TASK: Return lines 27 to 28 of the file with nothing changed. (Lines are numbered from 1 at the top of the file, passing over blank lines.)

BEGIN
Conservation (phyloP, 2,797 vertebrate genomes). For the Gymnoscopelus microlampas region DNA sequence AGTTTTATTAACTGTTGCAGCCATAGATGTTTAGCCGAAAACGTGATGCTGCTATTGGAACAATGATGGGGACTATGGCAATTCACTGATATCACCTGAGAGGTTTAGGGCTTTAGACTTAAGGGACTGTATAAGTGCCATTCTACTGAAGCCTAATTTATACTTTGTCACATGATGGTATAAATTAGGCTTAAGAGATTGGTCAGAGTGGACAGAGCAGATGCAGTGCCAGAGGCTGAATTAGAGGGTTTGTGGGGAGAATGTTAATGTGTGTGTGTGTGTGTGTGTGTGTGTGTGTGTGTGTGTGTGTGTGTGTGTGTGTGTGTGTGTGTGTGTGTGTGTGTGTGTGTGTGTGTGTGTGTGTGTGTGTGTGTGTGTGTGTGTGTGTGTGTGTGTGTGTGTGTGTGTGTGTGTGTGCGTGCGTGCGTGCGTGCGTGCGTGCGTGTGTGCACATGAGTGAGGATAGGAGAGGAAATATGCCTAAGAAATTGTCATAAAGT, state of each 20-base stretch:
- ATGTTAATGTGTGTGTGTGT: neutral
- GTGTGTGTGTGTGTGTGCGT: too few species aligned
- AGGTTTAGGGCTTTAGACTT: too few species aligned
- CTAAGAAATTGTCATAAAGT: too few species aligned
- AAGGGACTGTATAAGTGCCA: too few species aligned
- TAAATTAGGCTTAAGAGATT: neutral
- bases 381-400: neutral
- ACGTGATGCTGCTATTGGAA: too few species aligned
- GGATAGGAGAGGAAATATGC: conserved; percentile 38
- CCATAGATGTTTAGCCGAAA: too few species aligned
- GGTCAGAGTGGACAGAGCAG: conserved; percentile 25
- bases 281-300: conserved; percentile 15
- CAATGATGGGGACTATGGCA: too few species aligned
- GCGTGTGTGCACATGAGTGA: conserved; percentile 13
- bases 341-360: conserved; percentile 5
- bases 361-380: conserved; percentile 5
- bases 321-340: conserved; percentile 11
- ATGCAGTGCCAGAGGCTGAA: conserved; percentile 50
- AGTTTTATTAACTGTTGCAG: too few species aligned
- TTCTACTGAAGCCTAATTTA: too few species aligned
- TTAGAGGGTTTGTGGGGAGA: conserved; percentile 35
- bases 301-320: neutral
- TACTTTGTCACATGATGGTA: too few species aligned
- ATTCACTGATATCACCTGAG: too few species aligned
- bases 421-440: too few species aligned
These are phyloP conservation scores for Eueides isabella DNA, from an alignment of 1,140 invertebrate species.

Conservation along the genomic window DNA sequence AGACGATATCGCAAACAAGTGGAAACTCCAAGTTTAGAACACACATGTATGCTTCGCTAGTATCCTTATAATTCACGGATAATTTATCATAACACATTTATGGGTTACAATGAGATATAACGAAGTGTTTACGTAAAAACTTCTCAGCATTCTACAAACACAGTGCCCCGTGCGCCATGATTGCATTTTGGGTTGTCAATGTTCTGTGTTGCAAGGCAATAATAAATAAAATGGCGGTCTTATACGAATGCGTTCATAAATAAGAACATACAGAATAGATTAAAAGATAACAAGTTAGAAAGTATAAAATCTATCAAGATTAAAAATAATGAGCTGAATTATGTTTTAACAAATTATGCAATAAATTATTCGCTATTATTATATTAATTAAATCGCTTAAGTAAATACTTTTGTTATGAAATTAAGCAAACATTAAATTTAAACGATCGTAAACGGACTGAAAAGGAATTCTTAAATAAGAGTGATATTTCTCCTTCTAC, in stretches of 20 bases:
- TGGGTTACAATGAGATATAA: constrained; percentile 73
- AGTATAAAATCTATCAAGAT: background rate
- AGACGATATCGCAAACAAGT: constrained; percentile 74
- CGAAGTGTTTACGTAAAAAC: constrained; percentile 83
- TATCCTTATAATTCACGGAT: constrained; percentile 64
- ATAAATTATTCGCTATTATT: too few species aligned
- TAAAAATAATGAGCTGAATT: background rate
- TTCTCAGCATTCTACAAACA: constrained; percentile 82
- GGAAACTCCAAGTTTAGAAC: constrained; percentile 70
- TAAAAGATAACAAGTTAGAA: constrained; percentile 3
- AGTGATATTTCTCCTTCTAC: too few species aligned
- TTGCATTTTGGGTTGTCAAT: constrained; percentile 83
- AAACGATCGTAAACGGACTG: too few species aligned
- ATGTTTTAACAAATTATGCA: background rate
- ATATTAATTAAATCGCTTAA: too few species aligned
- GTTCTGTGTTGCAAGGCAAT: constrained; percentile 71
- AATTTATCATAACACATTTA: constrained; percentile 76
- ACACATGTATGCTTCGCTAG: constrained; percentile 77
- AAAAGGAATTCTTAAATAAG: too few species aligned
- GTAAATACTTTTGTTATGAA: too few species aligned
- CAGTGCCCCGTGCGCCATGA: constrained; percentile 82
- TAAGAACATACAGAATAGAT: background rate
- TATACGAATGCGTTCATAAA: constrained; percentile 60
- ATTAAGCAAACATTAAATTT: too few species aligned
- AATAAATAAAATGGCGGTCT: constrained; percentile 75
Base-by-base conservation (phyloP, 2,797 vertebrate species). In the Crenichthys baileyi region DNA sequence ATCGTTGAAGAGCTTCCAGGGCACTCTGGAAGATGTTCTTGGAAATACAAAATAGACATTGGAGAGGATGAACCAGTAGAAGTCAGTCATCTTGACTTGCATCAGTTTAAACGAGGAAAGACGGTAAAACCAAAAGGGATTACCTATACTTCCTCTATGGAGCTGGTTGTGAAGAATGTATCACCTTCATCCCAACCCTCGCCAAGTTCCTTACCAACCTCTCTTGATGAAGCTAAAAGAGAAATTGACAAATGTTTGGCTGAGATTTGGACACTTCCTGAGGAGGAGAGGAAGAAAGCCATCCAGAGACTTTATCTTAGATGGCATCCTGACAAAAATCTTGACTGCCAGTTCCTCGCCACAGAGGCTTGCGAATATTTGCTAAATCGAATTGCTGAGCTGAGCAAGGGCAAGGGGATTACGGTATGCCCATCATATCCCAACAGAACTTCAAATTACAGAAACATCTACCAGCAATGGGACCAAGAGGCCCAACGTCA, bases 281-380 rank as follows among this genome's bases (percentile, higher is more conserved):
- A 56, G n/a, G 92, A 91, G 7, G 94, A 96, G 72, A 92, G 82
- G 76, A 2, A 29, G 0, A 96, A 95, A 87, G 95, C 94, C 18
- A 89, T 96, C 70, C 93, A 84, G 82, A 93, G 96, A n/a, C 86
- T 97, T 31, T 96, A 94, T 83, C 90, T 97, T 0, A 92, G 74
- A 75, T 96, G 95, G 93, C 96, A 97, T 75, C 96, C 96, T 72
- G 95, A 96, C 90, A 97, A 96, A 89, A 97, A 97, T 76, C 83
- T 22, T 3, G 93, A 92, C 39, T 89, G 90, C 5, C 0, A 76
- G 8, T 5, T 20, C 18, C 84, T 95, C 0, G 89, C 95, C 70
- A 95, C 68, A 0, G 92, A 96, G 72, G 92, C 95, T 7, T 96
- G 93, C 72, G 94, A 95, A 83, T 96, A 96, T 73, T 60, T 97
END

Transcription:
These are phyloP conservation scores for Eueides isabella DNA, from an alignment of 1,140 invertebrate species.

Conservation along the genomic window DNA sequence AGACGATATCGCAAACAAGTGGAAACTCCAAGTTTAGAACACACATGTATGCTTCGCTAGTATCCTTATAATTCACGGATAATTTATCATAACACATTTATGGGTTACAATGAGATATAACGAAGTGTTTACGTAAAAACTTCTCAGCATTCTACAAACACAGTGCCCCGTGCGCCATGATTGCATTTTGGGTTGTCAATGTTCTGTGTTGCAAGGCAATAATAAATAAAATGGCGGTCTTATACGAATGCGTTCATAAATAAGAACATACAGAATAGATTAAAAGATAACAAGTTAGAAAGTATAAAATCTATCAAGATTAAAAATAATGAGCTGAATTATGTTTTAACAAATTATGCAATAAATTATTCGCTATTATTATATTAATTAAATCGCTTAAGTAAATACTTTTGTTATGAAATTAAGCAAACATTAAATTTAAACGATCGTAAACGGACTGAAAAGGAATTCTTAAATAAGAGTGATATTTCTCCTTCTAC, in stretches of 20 bases: